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Chapter 3 Chapter 3 Document Transcript

  • SUBTOPIC 3 : QUANTIFIERS The statement P: n is odd integer. A proposition is a statement that is either true or false. The statement p is not propositionbecause whether p is true or false depends on the value of n. For example, p is true if n = 104 andfalse if n = 8. Since, most of the statements in mathematics and computer a science use variable,we must extend the system of logic to include such statements. 1.Quantifiers Definition: Let P (x) be a statement involving the variable x and let D be a set. We call P a proportional function or predicate (with respect to D ) , if for each x ∈ D , P (x) is a proposition. We call D the domain of discourse of P.Example 1: Let P(n) be the statement n is an odd integer Then P is a propositional function with the domain of discourse since for each n ∈ , P(n) is a proposition [for each n ∈ , P(n) is true or false but not both]. For example, if n =1, we obtain the proposition. P (1): 1 is an odd integer(Which is true) If n = 2, we obtain the proposition/ P (2): 2 is an odd integer(Which is false) 14
  • A propositional function P, by itself, is neither true nor false. However, for each x isdomain of discourse, P (x) is a proposition and is, therefore, either true or false. We can think ofpropositional function as defining a class of propositions, one for each element in the domain ofdiscourse. For example, if P is a propositional function with domain of discourse , we obtainthe class of propositions. P (1), P (2), …..Each of P (1), P (2), …. Is either true or false. 2. Universal Quantification Definition: Let P be a propositional function with the domain of discourse D. The universal quantification of P (x) is the statement. “For all values of x, P is true.” ∀x, P (x)Similar expressions: - For each… - For every… - For any… 3. Counterexample A counterexample is an example chosen to show that a universal statement is FALSE. To verify: - ∀x, P (x) is true - ∀x, P (x) is false 15
  • Example 1:Consider the universally quantified statement. ∀x ( ≥ 0)The domain of discourse is R. The statement is true because for every real number x, it is truethat the square of x is positive or zero. According the definition, the universally quantified statement. ∀x, P (x)Is false for at least one x in the domain of discourse that makes P (x) is false. A value x in thedomain of discourse that makes P (x) false is called a counterexample to the statement.Example 2:Consider the universally quantified statement. ∀x ( -1 ≥ 0)The domain of discourse is R. The statement is false since, if x = 1, the proposition -1 > 0Is false. The value1 is counterexample of the statement. ∀x ( -1 ≥ 0)Although there are values of x that make the propositional function true, the counterexampleprovide show that the universally quantified statement is false. 16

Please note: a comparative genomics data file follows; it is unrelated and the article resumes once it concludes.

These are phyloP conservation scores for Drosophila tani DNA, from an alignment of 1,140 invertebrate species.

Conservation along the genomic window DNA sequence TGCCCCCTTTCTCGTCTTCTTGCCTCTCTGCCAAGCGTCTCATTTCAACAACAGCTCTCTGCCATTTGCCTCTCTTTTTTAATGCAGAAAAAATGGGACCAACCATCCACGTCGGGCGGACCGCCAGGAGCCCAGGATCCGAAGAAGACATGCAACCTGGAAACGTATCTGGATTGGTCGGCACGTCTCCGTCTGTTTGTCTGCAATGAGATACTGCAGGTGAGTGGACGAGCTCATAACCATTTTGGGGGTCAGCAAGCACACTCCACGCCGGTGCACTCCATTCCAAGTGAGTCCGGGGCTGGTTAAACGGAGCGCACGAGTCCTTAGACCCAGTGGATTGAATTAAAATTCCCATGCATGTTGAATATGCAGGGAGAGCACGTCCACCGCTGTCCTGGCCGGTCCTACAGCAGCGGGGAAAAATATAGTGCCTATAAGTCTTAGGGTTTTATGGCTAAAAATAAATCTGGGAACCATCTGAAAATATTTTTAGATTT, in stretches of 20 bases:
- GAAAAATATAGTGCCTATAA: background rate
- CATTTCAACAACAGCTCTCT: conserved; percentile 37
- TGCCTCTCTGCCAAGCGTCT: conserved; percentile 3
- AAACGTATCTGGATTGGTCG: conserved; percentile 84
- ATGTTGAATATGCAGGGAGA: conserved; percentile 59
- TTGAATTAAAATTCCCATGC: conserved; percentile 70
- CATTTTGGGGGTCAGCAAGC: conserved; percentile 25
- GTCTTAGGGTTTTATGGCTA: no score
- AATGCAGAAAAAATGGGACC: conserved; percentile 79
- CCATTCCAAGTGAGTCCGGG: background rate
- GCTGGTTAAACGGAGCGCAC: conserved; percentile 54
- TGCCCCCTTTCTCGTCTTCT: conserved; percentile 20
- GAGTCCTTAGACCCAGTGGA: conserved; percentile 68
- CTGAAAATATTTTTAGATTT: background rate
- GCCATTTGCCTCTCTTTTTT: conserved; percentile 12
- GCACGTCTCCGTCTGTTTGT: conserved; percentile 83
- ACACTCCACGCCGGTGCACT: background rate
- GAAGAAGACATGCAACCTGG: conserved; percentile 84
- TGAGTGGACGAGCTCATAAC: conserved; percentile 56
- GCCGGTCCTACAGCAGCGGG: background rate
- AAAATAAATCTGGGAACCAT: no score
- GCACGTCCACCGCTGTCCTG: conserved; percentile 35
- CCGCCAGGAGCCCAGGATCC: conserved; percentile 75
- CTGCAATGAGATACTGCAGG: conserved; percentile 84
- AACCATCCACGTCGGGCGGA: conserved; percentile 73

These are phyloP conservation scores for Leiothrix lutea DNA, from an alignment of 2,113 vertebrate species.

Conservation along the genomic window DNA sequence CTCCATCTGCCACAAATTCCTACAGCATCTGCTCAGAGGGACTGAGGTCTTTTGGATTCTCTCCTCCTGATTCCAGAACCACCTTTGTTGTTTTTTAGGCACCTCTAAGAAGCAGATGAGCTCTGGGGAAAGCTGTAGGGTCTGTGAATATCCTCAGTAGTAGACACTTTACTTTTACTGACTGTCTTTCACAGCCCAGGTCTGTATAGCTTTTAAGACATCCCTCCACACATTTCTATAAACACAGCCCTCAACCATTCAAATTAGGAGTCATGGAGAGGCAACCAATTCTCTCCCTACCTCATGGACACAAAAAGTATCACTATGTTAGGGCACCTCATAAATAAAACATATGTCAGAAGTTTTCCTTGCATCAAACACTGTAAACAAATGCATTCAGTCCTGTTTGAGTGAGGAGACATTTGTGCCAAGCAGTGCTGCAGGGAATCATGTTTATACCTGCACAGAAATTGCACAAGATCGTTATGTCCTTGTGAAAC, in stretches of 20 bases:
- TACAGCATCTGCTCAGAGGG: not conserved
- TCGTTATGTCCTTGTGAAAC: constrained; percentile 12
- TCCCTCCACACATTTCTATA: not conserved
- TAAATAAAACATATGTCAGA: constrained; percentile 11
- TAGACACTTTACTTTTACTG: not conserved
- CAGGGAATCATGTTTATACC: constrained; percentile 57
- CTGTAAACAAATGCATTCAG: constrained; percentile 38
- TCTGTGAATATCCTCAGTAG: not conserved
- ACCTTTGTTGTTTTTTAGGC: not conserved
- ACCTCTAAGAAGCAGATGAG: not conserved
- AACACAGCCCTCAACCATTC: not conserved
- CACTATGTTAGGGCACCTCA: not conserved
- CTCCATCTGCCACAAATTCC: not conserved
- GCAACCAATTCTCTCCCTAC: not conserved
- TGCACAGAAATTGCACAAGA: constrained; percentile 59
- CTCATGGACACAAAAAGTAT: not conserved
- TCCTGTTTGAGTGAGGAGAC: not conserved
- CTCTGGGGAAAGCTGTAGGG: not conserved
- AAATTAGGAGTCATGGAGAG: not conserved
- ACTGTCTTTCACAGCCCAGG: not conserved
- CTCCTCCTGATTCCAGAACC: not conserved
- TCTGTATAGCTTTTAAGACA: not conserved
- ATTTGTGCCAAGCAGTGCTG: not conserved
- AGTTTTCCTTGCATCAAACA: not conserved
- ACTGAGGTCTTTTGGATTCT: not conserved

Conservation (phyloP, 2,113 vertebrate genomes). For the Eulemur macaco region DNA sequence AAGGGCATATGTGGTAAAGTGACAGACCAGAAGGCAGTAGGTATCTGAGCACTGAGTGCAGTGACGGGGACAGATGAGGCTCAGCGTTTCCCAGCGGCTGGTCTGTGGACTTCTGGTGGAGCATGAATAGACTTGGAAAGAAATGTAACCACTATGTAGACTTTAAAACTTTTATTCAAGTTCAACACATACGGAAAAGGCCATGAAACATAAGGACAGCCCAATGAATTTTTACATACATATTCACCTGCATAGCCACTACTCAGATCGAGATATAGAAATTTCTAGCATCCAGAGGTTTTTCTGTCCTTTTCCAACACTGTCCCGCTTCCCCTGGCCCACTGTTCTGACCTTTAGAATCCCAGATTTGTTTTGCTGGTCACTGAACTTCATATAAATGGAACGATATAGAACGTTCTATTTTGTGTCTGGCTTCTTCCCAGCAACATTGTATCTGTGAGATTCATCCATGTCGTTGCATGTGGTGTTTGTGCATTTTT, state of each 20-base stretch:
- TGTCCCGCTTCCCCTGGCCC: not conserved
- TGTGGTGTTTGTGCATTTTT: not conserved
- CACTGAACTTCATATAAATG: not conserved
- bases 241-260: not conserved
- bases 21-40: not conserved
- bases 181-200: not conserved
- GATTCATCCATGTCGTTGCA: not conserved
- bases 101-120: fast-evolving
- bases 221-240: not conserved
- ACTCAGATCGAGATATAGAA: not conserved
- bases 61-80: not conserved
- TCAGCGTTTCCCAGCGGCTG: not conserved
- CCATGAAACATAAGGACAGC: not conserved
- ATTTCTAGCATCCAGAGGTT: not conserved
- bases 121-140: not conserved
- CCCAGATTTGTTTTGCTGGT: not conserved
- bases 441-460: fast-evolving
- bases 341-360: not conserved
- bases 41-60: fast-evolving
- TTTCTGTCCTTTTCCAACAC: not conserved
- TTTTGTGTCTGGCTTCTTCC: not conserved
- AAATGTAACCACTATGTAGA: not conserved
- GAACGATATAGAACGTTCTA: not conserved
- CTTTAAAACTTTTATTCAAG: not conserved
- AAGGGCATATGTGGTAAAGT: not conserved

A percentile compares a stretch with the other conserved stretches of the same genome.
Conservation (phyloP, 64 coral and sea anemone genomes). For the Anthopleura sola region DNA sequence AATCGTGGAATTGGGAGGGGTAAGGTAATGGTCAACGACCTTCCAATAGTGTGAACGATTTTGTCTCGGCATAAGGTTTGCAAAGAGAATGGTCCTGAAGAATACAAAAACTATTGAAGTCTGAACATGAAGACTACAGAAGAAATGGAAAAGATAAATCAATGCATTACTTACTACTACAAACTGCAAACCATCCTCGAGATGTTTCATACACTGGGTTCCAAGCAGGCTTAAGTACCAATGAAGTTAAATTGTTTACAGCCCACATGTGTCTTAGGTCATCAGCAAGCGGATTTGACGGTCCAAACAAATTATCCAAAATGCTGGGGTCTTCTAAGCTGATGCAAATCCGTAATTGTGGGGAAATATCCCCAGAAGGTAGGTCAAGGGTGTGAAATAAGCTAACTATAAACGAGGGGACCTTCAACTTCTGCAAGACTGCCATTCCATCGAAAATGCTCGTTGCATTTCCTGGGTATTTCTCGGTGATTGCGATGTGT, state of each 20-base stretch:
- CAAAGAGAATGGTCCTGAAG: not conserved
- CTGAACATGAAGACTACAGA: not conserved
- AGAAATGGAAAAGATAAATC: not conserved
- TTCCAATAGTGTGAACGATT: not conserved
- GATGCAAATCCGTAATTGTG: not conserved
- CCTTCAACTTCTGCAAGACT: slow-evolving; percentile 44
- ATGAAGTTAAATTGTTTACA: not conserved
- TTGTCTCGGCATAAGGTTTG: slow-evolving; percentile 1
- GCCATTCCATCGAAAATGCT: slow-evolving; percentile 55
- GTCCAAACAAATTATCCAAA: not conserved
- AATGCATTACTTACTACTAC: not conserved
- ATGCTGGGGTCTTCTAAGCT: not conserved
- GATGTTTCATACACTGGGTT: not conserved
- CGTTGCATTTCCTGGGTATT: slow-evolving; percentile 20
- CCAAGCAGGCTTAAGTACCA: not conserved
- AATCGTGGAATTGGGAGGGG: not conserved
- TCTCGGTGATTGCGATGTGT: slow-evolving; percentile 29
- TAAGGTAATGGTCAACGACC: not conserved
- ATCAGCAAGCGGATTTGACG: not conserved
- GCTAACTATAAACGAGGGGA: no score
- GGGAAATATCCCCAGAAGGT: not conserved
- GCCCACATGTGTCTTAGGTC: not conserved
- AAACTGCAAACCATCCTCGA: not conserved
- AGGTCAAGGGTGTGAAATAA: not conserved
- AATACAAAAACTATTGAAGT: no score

• 4. Existential Quantification Let P be a proportional function with the domain of discourse D. The existential quantification of P (x) is the statement. “There exists a value of x for which P (x) is true. ∃x, P(x) Similar expressions: - There is some… - There exist… There is at least…Example 1:Consider the existentially quantified statement.∃x (The domain of discourse is R. the statement is true because it is possible to find at least one realnumber x for which the propositionIs true. For example, if x = 2, we obtain the true proposition. 17
  • Is not the case that every value of x results in a true proposition. For example, if x = 1, thepropositionIs false. According to definition, the existentially quantified statement ∃x, P(x)Is false for every x in the domain of discourse, the proposition P (x) is false. 18
  • 5. De Morgan’s Law for Logic Theorem: (∀x, P (x)) ≡ (∃x, (P(x)) (∃x, (P(x)) ≡ (∀x, P (x)) The statement “The sum of any two positive real numbers is positive”. ∀x > 0∀y > 0,Example 1: Let P(x) be the statementWe show that ∃x, P(x)Is false by verifying that ∀x, ⌐ P (x)Is true. The technique can be justified by appealing to theorem. After we prove that propositionis true, we may negate and conclude that is false. By theorem, ∃x, ⌐⌐P(x)Or equivalently ∃x, P(x)Is also false. 19
  • 1. EXERCISE. a) let P (x) be the propositional function “x ≥ .” Tell whether each proposition is true or false. The domain of discourse is R i. P (1) ii. ⌐∃x P(x) b) Suppose that the domain of discourse of the propositional function P is {1, 2, 3, 4}. Rewrite each propositional function using only negation, disjunction and conjunction. i. ∀x P (x) c) Determine the truth value, the domain discourse R x R, justify the answer. i. ∀x ∀y ( < y + 1) d) Assume that ∀x ∃y P(x, y) is false and that the domain of discourse is nonempty. It must also be false? Prove the answer. i. ∀x ∀y P (x,y) 20